Renault's Cyril Abiteboul believes a switch to Honda power would compromise Red Bull Racing's chances of winning the world championship in the near future.
The Milton-Keynes-based outfit is currently weighing its options for 2019 and beyond, considering a deal with Honda which it is closely monitoring at junior squad Toro Rosso or pursuing its relationship with long-time partner Renault.
Abiteboul warned its partner against a change however, insisting Red Bull may have a lot to lose at a time when the French manufacuter is slowly but surely closing the power gap to its Ferrari and Mercedes rivals.
"I understand what they are looking to get," Abiteboul told Sky.
"They are looking to the technical and commercial side, because it is clearly different remaining a customer and partner of Renault versus becoming a works team with Honda.
"It is very different and I appreciate that. But frankly, as far as I am concerned, they have a chance with us to become world champion again. I cannot say for Honda," he added.
"With what they have now, what is coming in the pipeline, and their car which is clearly a great car, maybe the greatest out there, they have the chance to be world champion again within the next two years."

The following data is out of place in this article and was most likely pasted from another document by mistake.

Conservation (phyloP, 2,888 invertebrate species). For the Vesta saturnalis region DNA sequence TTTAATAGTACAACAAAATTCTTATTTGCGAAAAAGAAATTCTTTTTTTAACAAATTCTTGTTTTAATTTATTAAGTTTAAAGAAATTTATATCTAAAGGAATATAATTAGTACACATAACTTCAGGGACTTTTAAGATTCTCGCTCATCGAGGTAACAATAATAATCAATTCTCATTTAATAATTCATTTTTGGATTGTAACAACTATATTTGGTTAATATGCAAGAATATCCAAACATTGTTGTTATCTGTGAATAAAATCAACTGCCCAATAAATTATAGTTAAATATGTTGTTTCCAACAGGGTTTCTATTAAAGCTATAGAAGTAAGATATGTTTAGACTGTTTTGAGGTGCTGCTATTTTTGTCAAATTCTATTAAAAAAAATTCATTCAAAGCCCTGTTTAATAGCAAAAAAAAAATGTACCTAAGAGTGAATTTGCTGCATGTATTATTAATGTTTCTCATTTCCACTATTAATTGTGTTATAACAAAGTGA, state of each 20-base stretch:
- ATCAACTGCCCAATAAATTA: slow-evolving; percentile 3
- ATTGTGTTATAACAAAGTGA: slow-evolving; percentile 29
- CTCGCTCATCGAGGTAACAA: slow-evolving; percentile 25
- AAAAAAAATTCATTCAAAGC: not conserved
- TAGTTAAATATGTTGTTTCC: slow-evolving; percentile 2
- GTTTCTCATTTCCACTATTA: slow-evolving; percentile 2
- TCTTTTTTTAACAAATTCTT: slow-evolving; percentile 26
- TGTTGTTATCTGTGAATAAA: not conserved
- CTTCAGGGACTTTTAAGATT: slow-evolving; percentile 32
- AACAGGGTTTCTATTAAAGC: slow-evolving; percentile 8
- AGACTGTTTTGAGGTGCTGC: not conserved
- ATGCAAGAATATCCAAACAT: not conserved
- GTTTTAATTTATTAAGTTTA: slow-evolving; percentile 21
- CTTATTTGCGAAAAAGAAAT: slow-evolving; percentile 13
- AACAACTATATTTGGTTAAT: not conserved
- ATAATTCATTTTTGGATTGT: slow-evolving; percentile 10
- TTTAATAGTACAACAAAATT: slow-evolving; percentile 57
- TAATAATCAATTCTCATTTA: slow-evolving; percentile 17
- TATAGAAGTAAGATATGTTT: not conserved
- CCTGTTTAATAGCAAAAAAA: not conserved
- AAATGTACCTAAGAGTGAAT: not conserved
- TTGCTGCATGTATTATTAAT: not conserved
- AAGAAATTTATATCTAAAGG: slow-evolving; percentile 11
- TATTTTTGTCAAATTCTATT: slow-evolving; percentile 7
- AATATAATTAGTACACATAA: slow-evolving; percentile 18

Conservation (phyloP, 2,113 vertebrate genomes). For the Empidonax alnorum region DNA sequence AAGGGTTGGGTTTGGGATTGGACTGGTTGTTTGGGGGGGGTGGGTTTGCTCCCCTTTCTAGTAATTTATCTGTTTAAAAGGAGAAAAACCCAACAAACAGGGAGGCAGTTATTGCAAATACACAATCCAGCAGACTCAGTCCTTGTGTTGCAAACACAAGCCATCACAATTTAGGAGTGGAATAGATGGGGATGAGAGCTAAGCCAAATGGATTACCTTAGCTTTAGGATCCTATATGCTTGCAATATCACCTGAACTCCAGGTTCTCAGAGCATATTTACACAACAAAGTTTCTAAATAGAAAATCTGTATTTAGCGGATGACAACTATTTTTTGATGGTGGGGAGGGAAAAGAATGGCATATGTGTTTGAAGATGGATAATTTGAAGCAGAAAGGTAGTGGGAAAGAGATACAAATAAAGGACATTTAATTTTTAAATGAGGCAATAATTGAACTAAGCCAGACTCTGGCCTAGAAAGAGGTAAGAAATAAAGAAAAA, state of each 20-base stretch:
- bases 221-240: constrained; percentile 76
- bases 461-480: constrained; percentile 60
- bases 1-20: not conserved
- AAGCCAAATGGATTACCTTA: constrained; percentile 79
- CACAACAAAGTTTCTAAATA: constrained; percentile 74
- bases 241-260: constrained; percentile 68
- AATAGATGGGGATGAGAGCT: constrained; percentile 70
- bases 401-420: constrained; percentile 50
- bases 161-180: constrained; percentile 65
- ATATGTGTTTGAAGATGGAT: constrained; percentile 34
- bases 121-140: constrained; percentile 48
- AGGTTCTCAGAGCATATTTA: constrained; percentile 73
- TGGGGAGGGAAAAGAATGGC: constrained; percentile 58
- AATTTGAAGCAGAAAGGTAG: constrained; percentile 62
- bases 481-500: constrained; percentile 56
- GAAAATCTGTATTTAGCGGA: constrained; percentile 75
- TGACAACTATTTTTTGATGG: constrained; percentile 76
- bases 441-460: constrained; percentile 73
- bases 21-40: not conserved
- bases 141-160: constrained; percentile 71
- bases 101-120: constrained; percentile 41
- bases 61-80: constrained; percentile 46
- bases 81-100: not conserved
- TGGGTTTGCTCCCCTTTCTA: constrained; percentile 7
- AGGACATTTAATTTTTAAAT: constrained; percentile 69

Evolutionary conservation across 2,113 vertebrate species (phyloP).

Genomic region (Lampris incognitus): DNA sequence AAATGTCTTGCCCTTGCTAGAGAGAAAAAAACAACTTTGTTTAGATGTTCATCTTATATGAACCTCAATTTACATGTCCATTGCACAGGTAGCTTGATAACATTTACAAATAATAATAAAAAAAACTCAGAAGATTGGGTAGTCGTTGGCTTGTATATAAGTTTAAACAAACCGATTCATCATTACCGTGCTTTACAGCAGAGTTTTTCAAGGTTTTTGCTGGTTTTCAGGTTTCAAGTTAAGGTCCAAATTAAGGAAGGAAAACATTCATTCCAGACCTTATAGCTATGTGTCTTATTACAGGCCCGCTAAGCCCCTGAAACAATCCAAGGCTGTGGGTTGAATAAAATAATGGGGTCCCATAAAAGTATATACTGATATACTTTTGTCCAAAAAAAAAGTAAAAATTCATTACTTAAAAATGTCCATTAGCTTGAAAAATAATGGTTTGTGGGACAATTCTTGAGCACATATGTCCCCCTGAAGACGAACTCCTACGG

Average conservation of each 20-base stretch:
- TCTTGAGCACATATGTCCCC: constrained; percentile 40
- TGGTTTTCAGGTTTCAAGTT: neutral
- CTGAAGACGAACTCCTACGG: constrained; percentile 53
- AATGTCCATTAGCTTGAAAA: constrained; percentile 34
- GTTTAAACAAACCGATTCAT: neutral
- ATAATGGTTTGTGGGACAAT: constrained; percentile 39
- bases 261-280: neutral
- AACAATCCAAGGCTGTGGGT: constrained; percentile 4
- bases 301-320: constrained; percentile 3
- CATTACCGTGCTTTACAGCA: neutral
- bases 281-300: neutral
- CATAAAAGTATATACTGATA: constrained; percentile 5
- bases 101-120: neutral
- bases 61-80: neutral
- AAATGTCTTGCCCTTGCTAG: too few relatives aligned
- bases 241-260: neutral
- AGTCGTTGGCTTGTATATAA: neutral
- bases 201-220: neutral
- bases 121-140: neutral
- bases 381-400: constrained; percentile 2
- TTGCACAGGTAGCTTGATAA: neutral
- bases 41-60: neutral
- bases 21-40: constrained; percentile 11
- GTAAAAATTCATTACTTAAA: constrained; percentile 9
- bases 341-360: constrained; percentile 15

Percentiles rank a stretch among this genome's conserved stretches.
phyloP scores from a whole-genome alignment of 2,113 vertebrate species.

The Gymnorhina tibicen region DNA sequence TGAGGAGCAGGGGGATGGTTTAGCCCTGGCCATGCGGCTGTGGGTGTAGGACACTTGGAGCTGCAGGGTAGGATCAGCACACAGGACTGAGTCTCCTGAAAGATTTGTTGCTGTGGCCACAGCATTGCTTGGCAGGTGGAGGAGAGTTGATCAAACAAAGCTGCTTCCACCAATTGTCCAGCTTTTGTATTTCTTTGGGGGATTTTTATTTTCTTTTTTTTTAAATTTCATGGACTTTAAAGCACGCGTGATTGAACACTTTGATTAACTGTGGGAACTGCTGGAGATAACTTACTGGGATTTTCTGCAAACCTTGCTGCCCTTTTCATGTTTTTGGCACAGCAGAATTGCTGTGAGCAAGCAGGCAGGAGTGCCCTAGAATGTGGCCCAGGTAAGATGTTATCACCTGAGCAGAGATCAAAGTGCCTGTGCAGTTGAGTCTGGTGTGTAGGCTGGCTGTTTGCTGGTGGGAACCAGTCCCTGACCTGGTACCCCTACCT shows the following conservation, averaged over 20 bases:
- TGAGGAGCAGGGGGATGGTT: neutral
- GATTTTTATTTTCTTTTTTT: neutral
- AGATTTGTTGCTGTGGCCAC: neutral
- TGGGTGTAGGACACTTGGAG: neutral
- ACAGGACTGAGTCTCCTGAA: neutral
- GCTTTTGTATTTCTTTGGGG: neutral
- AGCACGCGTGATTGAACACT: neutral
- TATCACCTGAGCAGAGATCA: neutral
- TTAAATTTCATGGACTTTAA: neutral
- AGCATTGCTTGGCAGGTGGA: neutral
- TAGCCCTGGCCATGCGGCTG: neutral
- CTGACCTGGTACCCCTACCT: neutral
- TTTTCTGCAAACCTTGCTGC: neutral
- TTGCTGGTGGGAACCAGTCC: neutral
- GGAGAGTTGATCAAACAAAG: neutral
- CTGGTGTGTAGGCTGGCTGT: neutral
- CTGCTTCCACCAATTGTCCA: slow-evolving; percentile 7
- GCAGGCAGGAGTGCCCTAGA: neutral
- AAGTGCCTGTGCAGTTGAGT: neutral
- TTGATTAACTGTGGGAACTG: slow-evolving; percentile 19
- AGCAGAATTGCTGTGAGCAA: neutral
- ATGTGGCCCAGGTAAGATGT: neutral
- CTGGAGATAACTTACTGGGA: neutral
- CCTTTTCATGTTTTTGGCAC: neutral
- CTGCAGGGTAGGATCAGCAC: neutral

Renault and Red Bull have won together and lost together in the past, but the two partners have often been at odds with each other since the advent of the hybrid era in Formula 1.
Abiteboul believes the association's heritage is one of great value, but the Frenchman also sees Red Bull as an important benchmark for its own works effort.
"It is a complex decision for them and for us," he said.
"But maybe it is my emotional side. I have been working 12 years of pulling my hairs with Christian [Horner] and Helmut [Marko], and I don't want to lose any of that.
"But frankly, in the construction of the Renault team, I think it is still interesting to get their [Red Bull's] benchmarking capacity.
"We know where we need to work based on what they are doing. They have showed that a Renault engine can win races in straight conditions, so that is a good sign of what we are doing, where we are progressing and where we need to progress."